VMware Not Cloud Leader — Next Generation Providers Filling Gaps, Creating New Categories

VMware will spend this week seeking to convince us that it will take the mantle as the cloud leader. But the reality is something far different as we head into VMworld, the company’s annual event. This is a space seeing deep disruption as new categories emerge in the change to more easy to use, commodity type services.

The lack of leadership is apparent when you spend some time talking with the team from ManageIQ,which is clearly articulating the unique requirements companies need to consider when integrating their data centers to any number of service providers. Their story is about how they abstract the complex management issues that come with orchestrating cloud infrastructures.

That’s the takeaway if you are considering how to actually use the cloud. Provisioning your extended infrastructure is the easy part. The difficulty is in managing all the issues that come with it. VMware has pieces of this story and sees its DynamicOps acquisition as helping customers manage multiple cloud environments with an IT focus. DynamicOps supports multiple hypervisors. It can manage apps no matter if they run on VMware, Xen or a KVM virtualized infrastructure. But still, a complete, technologically sophisticated hybrid cloud environment is not available from VMware. And young companies are starting to fill the gaps.

ManageIQ now integrates with Amazon Web Services (AWS) and CloudWatch, the AWS monitoring service. Its new release also includes:

  • DIY self-service provisioning, monitoring, charge back capabilities, adaptive automation and policy based orchestration.
  • Cross platform virtual infrastructure support including VMware, Red Hat and Microsoft.
  • Support for the underlying physical infrastructure.

Abstraction, at least in my book, is the Holy Grail for technology vendors and what users should be pressing for when looking at what VMware and other legacy vendors offer. Apple did it with the iPhone by abstracting the complexity of adding apps to a smartphone. AWS has abstracted the need for building your own servers by making vast infrastructures available that developers can access to manage their services. Platforms are emerging that further abstract the complexity of developing and deploying apps to the cloud.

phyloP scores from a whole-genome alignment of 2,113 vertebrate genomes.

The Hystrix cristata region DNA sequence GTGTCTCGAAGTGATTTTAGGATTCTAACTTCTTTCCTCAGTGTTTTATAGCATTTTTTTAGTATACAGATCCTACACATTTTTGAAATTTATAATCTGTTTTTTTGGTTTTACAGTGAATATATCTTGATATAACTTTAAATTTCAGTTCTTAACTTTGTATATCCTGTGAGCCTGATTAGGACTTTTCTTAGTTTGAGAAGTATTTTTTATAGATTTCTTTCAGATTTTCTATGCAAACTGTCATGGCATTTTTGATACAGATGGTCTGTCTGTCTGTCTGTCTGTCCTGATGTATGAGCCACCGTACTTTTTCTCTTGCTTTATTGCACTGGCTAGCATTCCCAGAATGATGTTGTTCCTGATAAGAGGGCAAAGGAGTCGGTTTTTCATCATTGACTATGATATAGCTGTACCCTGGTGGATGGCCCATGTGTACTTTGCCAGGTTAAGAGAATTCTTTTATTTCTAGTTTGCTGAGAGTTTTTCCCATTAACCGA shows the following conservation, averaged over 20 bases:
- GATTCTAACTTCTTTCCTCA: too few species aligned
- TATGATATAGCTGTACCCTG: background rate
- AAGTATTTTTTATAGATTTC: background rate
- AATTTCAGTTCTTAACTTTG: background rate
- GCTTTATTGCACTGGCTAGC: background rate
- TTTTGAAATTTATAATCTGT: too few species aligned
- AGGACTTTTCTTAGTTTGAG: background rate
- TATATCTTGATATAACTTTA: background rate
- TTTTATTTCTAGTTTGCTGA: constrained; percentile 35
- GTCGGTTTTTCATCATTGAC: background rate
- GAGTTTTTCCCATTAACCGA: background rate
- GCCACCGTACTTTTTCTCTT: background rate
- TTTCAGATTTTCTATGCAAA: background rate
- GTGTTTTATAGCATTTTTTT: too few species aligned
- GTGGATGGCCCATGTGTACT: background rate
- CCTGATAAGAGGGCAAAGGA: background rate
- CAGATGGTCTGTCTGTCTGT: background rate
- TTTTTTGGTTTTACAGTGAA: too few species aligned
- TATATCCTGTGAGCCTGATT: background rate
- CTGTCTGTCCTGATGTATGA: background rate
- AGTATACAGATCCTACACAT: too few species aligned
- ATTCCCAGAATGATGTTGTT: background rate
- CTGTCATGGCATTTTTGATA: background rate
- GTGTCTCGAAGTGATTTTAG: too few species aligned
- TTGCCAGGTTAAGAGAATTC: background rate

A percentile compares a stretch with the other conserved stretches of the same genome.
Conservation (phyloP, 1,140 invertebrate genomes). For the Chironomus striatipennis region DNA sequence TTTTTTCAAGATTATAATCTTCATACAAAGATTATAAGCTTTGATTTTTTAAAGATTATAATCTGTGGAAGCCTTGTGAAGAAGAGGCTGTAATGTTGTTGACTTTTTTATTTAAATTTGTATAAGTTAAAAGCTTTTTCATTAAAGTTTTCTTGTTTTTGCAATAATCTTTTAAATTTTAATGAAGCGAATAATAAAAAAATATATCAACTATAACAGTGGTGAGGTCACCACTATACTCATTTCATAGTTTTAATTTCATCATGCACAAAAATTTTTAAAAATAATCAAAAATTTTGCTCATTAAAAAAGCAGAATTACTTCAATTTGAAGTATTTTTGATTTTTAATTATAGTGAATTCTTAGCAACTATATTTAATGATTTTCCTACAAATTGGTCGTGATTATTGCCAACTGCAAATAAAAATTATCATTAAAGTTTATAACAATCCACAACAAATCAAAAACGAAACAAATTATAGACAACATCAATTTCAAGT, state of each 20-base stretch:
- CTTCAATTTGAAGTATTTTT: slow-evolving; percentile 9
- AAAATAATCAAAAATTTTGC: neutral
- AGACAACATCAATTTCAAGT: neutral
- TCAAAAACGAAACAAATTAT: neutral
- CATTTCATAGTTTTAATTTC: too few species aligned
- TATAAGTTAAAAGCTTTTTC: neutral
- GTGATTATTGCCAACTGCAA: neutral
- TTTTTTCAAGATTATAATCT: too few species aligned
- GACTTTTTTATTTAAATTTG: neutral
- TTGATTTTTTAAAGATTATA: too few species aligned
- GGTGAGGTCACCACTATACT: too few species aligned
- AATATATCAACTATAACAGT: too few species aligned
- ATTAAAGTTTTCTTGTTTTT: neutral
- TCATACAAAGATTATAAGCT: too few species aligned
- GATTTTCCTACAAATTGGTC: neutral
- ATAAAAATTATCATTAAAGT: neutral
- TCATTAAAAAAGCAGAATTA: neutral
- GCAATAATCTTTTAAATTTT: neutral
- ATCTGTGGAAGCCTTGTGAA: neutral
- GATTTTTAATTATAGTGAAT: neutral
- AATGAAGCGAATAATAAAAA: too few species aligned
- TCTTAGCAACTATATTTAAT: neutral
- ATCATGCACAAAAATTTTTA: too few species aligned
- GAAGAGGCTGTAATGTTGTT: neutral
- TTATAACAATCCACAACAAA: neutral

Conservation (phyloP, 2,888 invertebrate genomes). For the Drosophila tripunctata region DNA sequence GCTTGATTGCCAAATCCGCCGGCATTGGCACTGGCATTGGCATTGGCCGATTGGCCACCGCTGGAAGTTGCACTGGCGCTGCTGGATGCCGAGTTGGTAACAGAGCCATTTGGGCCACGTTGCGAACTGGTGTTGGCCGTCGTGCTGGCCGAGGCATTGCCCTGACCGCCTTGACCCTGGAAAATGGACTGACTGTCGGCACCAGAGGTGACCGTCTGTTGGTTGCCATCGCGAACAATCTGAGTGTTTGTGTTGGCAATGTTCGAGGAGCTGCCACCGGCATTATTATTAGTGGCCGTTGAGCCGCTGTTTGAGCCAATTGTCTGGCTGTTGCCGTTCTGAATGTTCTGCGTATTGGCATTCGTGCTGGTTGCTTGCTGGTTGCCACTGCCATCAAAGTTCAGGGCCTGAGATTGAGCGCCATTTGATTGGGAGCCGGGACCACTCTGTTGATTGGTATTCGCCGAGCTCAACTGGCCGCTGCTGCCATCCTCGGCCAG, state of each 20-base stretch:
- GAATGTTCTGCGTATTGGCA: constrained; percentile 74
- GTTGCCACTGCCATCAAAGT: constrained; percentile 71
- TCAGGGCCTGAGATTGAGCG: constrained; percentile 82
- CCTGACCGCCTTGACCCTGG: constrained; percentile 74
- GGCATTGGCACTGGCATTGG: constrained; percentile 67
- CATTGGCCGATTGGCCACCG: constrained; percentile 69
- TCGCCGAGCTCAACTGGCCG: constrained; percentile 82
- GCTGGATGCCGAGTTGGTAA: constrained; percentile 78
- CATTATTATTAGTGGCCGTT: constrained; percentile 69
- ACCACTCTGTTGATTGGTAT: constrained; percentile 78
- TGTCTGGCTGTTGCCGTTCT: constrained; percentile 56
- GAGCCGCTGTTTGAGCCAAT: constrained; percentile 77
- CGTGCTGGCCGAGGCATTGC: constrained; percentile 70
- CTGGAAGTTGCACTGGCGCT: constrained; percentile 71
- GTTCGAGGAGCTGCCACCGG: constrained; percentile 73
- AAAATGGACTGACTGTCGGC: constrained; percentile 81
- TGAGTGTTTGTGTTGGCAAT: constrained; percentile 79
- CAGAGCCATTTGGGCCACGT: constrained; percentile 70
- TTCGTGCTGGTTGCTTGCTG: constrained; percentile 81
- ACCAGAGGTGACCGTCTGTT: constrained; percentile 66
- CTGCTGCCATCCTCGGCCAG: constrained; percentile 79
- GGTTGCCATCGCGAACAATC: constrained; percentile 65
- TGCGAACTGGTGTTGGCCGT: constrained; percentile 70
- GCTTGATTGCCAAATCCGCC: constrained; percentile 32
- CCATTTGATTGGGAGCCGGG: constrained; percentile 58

What’s missing, as Tier 3′s Jared Wray said in a conversation tonight, is the simple UI. Whoever comes out with that easy to use interface for managing data centers and clouds will have the potential to be the gateway to the future IT – where software faces the organization, not people. People will still be part of the equation but only as managing the technology for users who largely depend on their own communities to get their work done and issues resolved.

It’s through this transformation that we are seeing new categories emerge such a hybrid cloud and data center analytics. Startups like ManageIQ are disrupting the market and forcing companies like VMware to consider new ways to translate their leadership from virtualization to the diverse ecosystem of the cloud.